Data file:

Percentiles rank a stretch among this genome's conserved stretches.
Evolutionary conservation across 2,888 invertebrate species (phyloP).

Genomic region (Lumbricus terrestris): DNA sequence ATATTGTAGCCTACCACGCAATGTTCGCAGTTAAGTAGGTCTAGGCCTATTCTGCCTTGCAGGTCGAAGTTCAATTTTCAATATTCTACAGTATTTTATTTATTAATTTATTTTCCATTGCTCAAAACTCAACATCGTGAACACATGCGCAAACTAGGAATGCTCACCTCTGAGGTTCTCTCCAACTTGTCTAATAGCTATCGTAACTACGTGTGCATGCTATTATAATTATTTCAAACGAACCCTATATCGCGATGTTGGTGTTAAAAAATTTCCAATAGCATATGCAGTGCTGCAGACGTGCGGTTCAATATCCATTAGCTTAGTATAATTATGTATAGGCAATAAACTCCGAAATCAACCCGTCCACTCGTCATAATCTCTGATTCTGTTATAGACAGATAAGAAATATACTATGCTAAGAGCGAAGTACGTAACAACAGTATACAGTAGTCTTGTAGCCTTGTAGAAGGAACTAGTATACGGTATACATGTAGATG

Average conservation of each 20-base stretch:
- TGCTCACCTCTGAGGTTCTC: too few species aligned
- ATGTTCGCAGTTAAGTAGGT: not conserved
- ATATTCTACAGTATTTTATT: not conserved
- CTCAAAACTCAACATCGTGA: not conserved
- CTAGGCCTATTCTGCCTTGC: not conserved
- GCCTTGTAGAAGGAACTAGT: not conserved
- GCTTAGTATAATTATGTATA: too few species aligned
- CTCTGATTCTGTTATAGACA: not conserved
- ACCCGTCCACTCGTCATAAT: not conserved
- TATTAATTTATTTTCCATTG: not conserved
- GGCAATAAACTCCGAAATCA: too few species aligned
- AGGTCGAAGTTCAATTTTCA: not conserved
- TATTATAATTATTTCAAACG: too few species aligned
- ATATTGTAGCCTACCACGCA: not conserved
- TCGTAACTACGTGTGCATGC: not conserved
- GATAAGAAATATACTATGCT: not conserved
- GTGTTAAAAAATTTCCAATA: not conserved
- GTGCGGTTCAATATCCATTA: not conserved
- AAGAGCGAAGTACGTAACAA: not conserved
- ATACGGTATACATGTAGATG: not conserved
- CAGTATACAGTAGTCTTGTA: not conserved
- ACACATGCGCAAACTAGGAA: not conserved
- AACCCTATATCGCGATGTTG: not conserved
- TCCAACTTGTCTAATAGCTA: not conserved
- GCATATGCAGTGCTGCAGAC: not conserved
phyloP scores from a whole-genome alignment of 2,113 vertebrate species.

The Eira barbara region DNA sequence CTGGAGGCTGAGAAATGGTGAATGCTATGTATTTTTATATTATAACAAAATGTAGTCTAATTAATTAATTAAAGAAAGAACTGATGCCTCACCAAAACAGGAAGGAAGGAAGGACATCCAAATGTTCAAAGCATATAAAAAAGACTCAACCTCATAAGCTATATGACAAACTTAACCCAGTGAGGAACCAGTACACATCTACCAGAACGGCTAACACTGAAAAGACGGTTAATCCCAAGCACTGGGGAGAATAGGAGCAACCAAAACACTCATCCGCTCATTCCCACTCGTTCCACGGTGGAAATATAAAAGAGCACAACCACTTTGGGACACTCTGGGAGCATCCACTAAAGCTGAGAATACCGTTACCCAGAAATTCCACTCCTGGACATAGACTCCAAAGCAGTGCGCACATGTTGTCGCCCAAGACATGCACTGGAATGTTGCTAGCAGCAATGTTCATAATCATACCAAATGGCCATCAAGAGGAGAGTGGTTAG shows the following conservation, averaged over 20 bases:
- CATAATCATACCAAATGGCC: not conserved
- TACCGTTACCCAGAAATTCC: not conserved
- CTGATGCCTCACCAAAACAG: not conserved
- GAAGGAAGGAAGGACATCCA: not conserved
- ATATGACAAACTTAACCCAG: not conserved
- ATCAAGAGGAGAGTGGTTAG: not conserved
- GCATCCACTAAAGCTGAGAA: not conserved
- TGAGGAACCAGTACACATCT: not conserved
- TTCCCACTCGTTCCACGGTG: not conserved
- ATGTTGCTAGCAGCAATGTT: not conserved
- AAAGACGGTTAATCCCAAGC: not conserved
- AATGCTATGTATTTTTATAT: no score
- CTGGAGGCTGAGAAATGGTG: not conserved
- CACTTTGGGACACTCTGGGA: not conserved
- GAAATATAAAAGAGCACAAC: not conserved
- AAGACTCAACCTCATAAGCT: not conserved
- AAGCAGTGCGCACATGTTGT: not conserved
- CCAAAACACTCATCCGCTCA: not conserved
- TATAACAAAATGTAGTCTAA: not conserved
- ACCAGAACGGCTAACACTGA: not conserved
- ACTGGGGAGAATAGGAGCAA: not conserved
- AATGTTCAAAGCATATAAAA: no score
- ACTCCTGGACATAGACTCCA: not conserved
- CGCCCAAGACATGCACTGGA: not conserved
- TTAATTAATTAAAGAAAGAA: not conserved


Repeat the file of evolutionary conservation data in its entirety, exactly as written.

Percentiles rank a stretch among this genome's conserved stretches.
Evolutionary conservation across 2,888 invertebrate species (phyloP).

Genomic region (Lumbricus terrestris): DNA sequence ATATTGTAGCCTACCACGCAATGTTCGCAGTTAAGTAGGTCTAGGCCTATTCTGCCTTGCAGGTCGAAGTTCAATTTTCAATATTCTACAGTATTTTATTTATTAATTTATTTTCCATTGCTCAAAACTCAACATCGTGAACACATGCGCAAACTAGGAATGCTCACCTCTGAGGTTCTCTCCAACTTGTCTAATAGCTATCGTAACTACGTGTGCATGCTATTATAATTATTTCAAACGAACCCTATATCGCGATGTTGGTGTTAAAAAATTTCCAATAGCATATGCAGTGCTGCAGACGTGCGGTTCAATATCCATTAGCTTAGTATAATTATGTATAGGCAATAAACTCCGAAATCAACCCGTCCACTCGTCATAATCTCTGATTCTGTTATAGACAGATAAGAAATATACTATGCTAAGAGCGAAGTACGTAACAACAGTATACAGTAGTCTTGTAGCCTTGTAGAAGGAACTAGTATACGGTATACATGTAGATG

Average conservation of each 20-base stretch:
- TGCTCACCTCTGAGGTTCTC: too few species aligned
- ATGTTCGCAGTTAAGTAGGT: not conserved
- ATATTCTACAGTATTTTATT: not conserved
- CTCAAAACTCAACATCGTGA: not conserved
- CTAGGCCTATTCTGCCTTGC: not conserved
- GCCTTGTAGAAGGAACTAGT: not conserved
- GCTTAGTATAATTATGTATA: too few species aligned
- CTCTGATTCTGTTATAGACA: not conserved
- ACCCGTCCACTCGTCATAAT: not conserved
- TATTAATTTATTTTCCATTG: not conserved
- GGCAATAAACTCCGAAATCA: too few species aligned
- AGGTCGAAGTTCAATTTTCA: not conserved
- TATTATAATTATTTCAAACG: too few species aligned
- ATATTGTAGCCTACCACGCA: not conserved
- TCGTAACTACGTGTGCATGC: not conserved
- GATAAGAAATATACTATGCT: not conserved
- GTGTTAAAAAATTTCCAATA: not conserved
- GTGCGGTTCAATATCCATTA: not conserved
- AAGAGCGAAGTACGTAACAA: not conserved
- ATACGGTATACATGTAGATG: not conserved
- CAGTATACAGTAGTCTTGTA: not conserved
- ACACATGCGCAAACTAGGAA: not conserved
- AACCCTATATCGCGATGTTG: not conserved
- TCCAACTTGTCTAATAGCTA: not conserved
- GCATATGCAGTGCTGCAGAC: not conserved
phyloP scores from a whole-genome alignment of 2,113 vertebrate species.

The Eira barbara region DNA sequence CTGGAGGCTGAGAAATGGTGAATGCTATGTATTTTTATATTATAACAAAATGTAGTCTAATTAATTAATTAAAGAAAGAACTGATGCCTCACCAAAACAGGAAGGAAGGAAGGACATCCAAATGTTCAAAGCATATAAAAAAGACTCAACCTCATAAGCTATATGACAAACTTAACCCAGTGAGGAACCAGTACACATCTACCAGAACGGCTAACACTGAAAAGACGGTTAATCCCAAGCACTGGGGAGAATAGGAGCAACCAAAACACTCATCCGCTCATTCCCACTCGTTCCACGGTGGAAATATAAAAGAGCACAACCACTTTGGGACACTCTGGGAGCATCCACTAAAGCTGAGAATACCGTTACCCAGAAATTCCACTCCTGGACATAGACTCCAAAGCAGTGCGCACATGTTGTCGCCCAAGACATGCACTGGAATGTTGCTAGCAGCAATGTTCATAATCATACCAAATGGCCATCAAGAGGAGAGTGGTTAG shows the following conservation, averaged over 20 bases:
- CATAATCATACCAAATGGCC: not conserved
- TACCGTTACCCAGAAATTCC: not conserved
- CTGATGCCTCACCAAAACAG: not conserved
- GAAGGAAGGAAGGACATCCA: not conserved
- ATATGACAAACTTAACCCAG: not conserved
- ATCAAGAGGAGAGTGGTTAG: not conserved
- GCATCCACTAAAGCTGAGAA: not conserved
- TGAGGAACCAGTACACATCT: not conserved
- TTCCCACTCGTTCCACGGTG: not conserved
- ATGTTGCTAGCAGCAATGTT: not conserved
- AAAGACGGTTAATCCCAAGC: not conserved
- AATGCTATGTATTTTTATAT: no score
- CTGGAGGCTGAGAAATGGTG: not conserved
- CACTTTGGGACACTCTGGGA: not conserved
- GAAATATAAAAGAGCACAAC: not conserved
- AAGACTCAACCTCATAAGCT: not conserved
- AAGCAGTGCGCACATGTTGT: not conserved
- CCAAAACACTCATCCGCTCA: not conserved
- TATAACAAAATGTAGTCTAA: not conserved
- ACCAGAACGGCTAACACTGA: not conserved
- ACTGGGGAGAATAGGAGCAA: not conserved
- AATGTTCAAAGCATATAAAA: no score
- ACTCCTGGACATAGACTCCA: not conserved
- CGCCCAAGACATGCACTGGA: not conserved
- TTAATTAATTAAAGAAAGAA: not conserved